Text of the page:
Motorcyclists sharing the road with larger, heavier cars are vulnerable to injury when accidents occur. Since motorcycles have no airbags to protect the operator, a car driver's negligence can lead to severe head and spinal cord injuries, amputations or back injuries for motorcycle riders.
In a recent Maryland case, a motorcyclist suffered serious injuries in a crash and had to be transported by ambulance to the University of Maryland's Baltimore shock trauma center. While the authorities are unsure if another vehicle was involved in the incident, in cases where motorcycle crashes are caused by another driver's negligence, the victims are entitled to receive compensation for their injuries.
Drivers are considered negligent when they breach their duty of care to fellow occupants of the road to drive with reasonable caution and drive carelessly instead. If one wishes to prove that another driver was negligent, there are a couple of possible ways to do so. One is to request a copy of any police report produced in response to the accident, which may contain evidence that the other driver was careless. Another is to refer to the "rules of the road" and show that the other driver violated them by, for example, failing to respect a motorcycle's right of way.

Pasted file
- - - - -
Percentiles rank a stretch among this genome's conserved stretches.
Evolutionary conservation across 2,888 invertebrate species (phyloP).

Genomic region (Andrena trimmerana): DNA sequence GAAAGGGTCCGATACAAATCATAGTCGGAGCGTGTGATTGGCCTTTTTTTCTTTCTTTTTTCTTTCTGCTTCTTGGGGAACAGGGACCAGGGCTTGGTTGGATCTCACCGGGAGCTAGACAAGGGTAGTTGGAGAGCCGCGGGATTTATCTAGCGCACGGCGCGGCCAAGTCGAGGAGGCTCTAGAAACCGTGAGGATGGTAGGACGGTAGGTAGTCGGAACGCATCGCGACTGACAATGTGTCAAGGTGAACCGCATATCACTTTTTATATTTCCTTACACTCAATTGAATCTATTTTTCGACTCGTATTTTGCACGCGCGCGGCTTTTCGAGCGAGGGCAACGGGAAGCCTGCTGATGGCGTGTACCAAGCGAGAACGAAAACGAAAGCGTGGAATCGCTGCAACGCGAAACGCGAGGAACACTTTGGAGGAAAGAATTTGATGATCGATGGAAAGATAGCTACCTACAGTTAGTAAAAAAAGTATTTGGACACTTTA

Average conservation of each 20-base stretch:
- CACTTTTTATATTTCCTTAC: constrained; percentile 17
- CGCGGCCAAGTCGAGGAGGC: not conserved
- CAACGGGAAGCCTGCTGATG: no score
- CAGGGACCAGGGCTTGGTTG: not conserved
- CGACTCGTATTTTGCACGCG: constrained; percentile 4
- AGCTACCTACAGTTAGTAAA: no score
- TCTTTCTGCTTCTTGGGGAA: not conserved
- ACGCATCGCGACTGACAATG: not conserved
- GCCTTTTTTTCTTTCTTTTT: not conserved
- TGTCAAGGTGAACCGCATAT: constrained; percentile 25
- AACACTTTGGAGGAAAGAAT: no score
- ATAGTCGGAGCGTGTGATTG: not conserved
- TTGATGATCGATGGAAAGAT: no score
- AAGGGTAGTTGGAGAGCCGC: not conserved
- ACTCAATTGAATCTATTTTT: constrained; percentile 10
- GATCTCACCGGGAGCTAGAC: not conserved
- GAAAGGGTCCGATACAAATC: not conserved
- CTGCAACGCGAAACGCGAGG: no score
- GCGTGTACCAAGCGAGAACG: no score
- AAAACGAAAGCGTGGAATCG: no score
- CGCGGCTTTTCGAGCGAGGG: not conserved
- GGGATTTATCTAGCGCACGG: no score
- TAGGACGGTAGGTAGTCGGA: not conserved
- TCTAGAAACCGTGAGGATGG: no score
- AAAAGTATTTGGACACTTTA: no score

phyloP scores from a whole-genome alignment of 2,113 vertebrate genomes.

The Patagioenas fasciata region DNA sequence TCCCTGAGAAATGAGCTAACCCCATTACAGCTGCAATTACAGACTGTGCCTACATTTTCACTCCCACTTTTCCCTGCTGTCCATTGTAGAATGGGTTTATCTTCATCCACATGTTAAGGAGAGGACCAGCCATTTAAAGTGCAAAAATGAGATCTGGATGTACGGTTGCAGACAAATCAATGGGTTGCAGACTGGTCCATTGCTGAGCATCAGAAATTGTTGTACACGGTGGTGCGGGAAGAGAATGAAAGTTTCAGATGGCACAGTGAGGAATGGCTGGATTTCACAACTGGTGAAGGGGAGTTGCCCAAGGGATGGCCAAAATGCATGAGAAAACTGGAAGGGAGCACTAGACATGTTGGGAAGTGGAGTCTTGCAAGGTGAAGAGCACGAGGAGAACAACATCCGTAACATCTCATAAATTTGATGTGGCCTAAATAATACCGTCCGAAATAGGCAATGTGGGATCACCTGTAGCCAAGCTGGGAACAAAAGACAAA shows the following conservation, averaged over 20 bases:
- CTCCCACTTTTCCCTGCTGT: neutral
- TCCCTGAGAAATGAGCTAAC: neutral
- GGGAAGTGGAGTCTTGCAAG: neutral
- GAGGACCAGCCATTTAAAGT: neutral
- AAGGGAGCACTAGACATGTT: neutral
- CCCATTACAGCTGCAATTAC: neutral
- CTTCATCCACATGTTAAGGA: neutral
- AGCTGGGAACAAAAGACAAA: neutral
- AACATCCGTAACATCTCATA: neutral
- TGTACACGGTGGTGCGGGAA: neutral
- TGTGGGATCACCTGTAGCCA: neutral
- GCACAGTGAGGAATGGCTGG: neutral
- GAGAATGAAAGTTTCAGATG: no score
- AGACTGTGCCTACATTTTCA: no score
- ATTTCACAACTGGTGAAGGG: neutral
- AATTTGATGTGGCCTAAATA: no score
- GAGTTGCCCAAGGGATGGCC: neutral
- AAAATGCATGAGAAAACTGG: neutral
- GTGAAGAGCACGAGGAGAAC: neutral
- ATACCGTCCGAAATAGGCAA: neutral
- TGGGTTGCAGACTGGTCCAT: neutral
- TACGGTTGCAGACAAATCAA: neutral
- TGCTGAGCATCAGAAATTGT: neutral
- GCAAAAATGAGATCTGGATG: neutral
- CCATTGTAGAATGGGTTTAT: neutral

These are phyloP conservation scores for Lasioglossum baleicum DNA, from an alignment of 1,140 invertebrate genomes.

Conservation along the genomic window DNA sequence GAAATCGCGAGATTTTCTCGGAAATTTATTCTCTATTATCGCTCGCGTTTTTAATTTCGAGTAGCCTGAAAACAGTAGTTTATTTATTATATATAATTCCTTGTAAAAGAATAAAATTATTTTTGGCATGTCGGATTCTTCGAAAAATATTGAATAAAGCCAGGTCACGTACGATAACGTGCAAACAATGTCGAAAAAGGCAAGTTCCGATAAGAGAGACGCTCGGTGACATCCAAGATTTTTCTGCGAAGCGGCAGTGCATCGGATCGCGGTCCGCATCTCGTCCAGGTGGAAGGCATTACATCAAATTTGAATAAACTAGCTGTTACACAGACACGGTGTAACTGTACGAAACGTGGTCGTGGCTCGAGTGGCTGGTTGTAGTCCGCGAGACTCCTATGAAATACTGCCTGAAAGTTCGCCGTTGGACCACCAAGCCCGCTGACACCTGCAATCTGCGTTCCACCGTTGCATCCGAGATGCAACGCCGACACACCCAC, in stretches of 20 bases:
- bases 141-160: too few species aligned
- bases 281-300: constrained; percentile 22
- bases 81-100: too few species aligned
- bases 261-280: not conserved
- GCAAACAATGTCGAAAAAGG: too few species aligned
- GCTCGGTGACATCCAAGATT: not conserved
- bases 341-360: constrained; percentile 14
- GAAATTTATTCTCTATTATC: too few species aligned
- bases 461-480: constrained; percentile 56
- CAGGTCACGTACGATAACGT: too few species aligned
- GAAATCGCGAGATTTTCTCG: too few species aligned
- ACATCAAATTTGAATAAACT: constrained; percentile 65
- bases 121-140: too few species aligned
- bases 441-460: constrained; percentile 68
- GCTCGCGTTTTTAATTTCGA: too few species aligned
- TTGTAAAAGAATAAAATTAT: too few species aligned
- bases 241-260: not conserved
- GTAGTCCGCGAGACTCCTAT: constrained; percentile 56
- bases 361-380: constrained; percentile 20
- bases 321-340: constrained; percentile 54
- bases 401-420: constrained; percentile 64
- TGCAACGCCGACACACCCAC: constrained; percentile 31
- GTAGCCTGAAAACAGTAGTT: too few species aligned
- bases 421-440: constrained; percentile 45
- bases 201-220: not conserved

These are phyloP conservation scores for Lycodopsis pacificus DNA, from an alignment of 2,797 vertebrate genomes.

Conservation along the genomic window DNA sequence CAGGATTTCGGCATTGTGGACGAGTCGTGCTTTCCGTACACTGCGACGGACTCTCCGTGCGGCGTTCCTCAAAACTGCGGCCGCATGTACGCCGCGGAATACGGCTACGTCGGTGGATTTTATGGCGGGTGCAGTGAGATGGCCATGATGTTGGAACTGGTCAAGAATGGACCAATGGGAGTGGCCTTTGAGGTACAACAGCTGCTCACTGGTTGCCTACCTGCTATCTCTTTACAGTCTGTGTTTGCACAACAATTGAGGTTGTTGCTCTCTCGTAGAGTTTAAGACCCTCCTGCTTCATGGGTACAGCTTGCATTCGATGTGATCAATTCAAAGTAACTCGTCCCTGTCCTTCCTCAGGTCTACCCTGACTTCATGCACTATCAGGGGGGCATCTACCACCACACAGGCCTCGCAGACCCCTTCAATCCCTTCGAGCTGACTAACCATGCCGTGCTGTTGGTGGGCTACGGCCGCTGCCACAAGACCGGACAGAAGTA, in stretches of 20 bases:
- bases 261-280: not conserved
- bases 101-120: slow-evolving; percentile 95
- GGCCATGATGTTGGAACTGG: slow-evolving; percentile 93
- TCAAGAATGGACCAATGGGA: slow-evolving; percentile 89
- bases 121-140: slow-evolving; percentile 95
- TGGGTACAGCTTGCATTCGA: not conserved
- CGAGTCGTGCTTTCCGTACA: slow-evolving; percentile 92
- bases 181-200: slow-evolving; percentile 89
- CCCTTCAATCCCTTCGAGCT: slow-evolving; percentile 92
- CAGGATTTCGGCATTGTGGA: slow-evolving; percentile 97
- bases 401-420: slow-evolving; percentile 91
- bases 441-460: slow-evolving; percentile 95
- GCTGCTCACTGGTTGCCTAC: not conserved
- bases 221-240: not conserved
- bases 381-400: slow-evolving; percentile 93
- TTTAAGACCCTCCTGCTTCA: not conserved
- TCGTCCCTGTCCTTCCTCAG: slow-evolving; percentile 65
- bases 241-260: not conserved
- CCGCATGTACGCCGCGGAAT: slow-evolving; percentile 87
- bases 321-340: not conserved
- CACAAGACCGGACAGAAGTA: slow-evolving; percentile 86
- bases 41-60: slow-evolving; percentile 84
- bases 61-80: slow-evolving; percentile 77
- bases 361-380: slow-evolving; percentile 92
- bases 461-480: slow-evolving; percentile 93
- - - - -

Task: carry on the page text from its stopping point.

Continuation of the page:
Two thirds of accidents involving a motorcycle and another vehicle are the result of the other vehicle failing to respect the motorcycle's right of way. In cases involving that kind of negligence, motorcyclists should be able to receive compensation for their injuries. And other drivers need to learn to pay attention for motorcycles and effectively share the road.